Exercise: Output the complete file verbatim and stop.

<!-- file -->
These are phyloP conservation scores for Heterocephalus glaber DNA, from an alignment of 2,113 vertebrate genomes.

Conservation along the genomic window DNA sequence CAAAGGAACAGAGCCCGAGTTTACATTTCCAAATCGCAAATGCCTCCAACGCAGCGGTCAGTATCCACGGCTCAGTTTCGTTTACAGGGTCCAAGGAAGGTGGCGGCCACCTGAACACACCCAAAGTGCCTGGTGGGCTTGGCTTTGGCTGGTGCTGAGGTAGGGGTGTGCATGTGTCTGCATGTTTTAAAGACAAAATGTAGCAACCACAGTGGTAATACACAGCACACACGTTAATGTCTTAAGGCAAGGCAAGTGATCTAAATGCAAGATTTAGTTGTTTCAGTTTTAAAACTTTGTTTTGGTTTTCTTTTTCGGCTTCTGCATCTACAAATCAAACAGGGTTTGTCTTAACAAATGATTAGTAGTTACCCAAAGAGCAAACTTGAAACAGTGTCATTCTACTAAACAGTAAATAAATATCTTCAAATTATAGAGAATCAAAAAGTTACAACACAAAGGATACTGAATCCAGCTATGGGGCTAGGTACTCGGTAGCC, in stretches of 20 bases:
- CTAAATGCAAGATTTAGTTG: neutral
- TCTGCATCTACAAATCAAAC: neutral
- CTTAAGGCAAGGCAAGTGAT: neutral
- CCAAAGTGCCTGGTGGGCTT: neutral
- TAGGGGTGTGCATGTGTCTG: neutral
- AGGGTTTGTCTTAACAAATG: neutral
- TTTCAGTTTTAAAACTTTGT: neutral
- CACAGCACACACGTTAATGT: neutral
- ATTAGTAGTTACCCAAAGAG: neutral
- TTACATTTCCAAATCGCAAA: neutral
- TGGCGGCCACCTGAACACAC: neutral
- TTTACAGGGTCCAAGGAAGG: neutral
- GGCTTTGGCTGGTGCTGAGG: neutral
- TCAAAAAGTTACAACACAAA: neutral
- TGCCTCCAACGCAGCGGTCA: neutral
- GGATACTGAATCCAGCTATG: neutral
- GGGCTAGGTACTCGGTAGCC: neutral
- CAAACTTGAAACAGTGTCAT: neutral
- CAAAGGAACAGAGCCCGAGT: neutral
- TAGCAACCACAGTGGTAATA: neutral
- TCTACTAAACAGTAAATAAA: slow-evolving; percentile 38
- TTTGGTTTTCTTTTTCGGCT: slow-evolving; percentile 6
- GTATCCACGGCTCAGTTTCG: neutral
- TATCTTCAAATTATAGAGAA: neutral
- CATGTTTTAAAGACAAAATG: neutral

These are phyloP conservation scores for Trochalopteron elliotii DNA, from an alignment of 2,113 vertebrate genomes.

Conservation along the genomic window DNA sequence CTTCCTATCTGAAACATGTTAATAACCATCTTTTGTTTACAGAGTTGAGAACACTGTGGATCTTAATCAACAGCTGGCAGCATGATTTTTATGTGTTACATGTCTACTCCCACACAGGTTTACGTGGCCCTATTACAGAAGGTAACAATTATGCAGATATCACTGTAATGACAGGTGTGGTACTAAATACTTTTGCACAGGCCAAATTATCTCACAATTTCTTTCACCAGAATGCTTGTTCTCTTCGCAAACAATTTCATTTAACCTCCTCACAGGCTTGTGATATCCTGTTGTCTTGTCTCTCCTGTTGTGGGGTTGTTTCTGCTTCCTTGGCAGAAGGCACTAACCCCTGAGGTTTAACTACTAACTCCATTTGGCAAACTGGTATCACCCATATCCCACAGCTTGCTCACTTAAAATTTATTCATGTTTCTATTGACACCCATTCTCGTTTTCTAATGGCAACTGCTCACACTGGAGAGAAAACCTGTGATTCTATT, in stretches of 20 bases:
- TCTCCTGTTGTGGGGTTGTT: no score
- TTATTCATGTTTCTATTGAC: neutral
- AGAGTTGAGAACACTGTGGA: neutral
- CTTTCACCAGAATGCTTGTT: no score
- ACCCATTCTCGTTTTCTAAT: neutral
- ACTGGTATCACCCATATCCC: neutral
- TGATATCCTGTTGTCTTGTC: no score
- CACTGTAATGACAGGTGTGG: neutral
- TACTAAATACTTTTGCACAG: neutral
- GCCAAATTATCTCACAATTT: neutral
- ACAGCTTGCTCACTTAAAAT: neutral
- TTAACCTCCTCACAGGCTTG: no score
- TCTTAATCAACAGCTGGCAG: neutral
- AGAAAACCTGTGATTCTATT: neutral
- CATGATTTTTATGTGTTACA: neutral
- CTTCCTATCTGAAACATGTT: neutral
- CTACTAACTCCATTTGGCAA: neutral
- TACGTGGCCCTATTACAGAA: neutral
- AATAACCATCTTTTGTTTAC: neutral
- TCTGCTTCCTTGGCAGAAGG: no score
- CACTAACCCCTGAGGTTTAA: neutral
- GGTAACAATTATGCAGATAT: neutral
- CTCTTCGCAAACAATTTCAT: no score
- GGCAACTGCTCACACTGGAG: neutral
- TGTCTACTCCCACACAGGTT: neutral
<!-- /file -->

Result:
These are phyloP conservation scores for Heterocephalus glaber DNA, from an alignment of 2,113 vertebrate genomes.

Conservation along the genomic window DNA sequence CAAAGGAACAGAGCCCGAGTTTACATTTCCAAATCGCAAATGCCTCCAACGCAGCGGTCAGTATCCACGGCTCAGTTTCGTTTACAGGGTCCAAGGAAGGTGGCGGCCACCTGAACACACCCAAAGTGCCTGGTGGGCTTGGCTTTGGCTGGTGCTGAGGTAGGGGTGTGCATGTGTCTGCATGTTTTAAAGACAAAATGTAGCAACCACAGTGGTAATACACAGCACACACGTTAATGTCTTAAGGCAAGGCAAGTGATCTAAATGCAAGATTTAGTTGTTTCAGTTTTAAAACTTTGTTTTGGTTTTCTTTTTCGGCTTCTGCATCTACAAATCAAACAGGGTTTGTCTTAACAAATGATTAGTAGTTACCCAAAGAGCAAACTTGAAACAGTGTCATTCTACTAAACAGTAAATAAATATCTTCAAATTATAGAGAATCAAAAAGTTACAACACAAAGGATACTGAATCCAGCTATGGGGCTAGGTACTCGGTAGCC, in stretches of 20 bases:
- CTAAATGCAAGATTTAGTTG: neutral
- TCTGCATCTACAAATCAAAC: neutral
- CTTAAGGCAAGGCAAGTGAT: neutral
- CCAAAGTGCCTGGTGGGCTT: neutral
- TAGGGGTGTGCATGTGTCTG: neutral
- AGGGTTTGTCTTAACAAATG: neutral
- TTTCAGTTTTAAAACTTTGT: neutral
- CACAGCACACACGTTAATGT: neutral
- ATTAGTAGTTACCCAAAGAG: neutral
- TTACATTTCCAAATCGCAAA: neutral
- TGGCGGCCACCTGAACACAC: neutral
- TTTACAGGGTCCAAGGAAGG: neutral
- GGCTTTGGCTGGTGCTGAGG: neutral
- TCAAAAAGTTACAACACAAA: neutral
- TGCCTCCAACGCAGCGGTCA: neutral
- GGATACTGAATCCAGCTATG: neutral
- GGGCTAGGTACTCGGTAGCC: neutral
- CAAACTTGAAACAGTGTCAT: neutral
- CAAAGGAACAGAGCCCGAGT: neutral
- TAGCAACCACAGTGGTAATA: neutral
- TCTACTAAACAGTAAATAAA: slow-evolving; percentile 38
- TTTGGTTTTCTTTTTCGGCT: slow-evolving; percentile 6
- GTATCCACGGCTCAGTTTCG: neutral
- TATCTTCAAATTATAGAGAA: neutral
- CATGTTTTAAAGACAAAATG: neutral

These are phyloP conservation scores for Trochalopteron elliotii DNA, from an alignment of 2,113 vertebrate genomes.

Conservation along the genomic window DNA sequence CTTCCTATCTGAAACATGTTAATAACCATCTTTTGTTTACAGAGTTGAGAACACTGTGGATCTTAATCAACAGCTGGCAGCATGATTTTTATGTGTTACATGTCTACTCCCACACAGGTTTACGTGGCCCTATTACAGAAGGTAACAATTATGCAGATATCACTGTAATGACAGGTGTGGTACTAAATACTTTTGCACAGGCCAAATTATCTCACAATTTCTTTCACCAGAATGCTTGTTCTCTTCGCAAACAATTTCATTTAACCTCCTCACAGGCTTGTGATATCCTGTTGTCTTGTCTCTCCTGTTGTGGGGTTGTTTCTGCTTCCTTGGCAGAAGGCACTAACCCCTGAGGTTTAACTACTAACTCCATTTGGCAAACTGGTATCACCCATATCCCACAGCTTGCTCACTTAAAATTTATTCATGTTTCTATTGACACCCATTCTCGTTTTCTAATGGCAACTGCTCACACTGGAGAGAAAACCTGTGATTCTATT, in stretches of 20 bases:
- TCTCCTGTTGTGGGGTTGTT: no score
- TTATTCATGTTTCTATTGAC: neutral
- AGAGTTGAGAACACTGTGGA: neutral
- CTTTCACCAGAATGCTTGTT: no score
- ACCCATTCTCGTTTTCTAAT: neutral
- ACTGGTATCACCCATATCCC: neutral
- TGATATCCTGTTGTCTTGTC: no score
- CACTGTAATGACAGGTGTGG: neutral
- TACTAAATACTTTTGCACAG: neutral
- GCCAAATTATCTCACAATTT: neutral
- ACAGCTTGCTCACTTAAAAT: neutral
- TTAACCTCCTCACAGGCTTG: no score
- TCTTAATCAACAGCTGGCAG: neutral
- AGAAAACCTGTGATTCTATT: neutral
- CATGATTTTTATGTGTTACA: neutral
- CTTCCTATCTGAAACATGTT: neutral
- CTACTAACTCCATTTGGCAA: neutral
- TACGTGGCCCTATTACAGAA: neutral
- AATAACCATCTTTTGTTTAC: neutral
- TCTGCTTCCTTGGCAGAAGG: no score
- CACTAACCCCTGAGGTTTAA: neutral
- GGTAACAATTATGCAGATAT: neutral
- CTCTTCGCAAACAATTTCAT: no score
- GGCAACTGCTCACACTGGAG: neutral
- TGTCTACTCCCACACAGGTT: neutral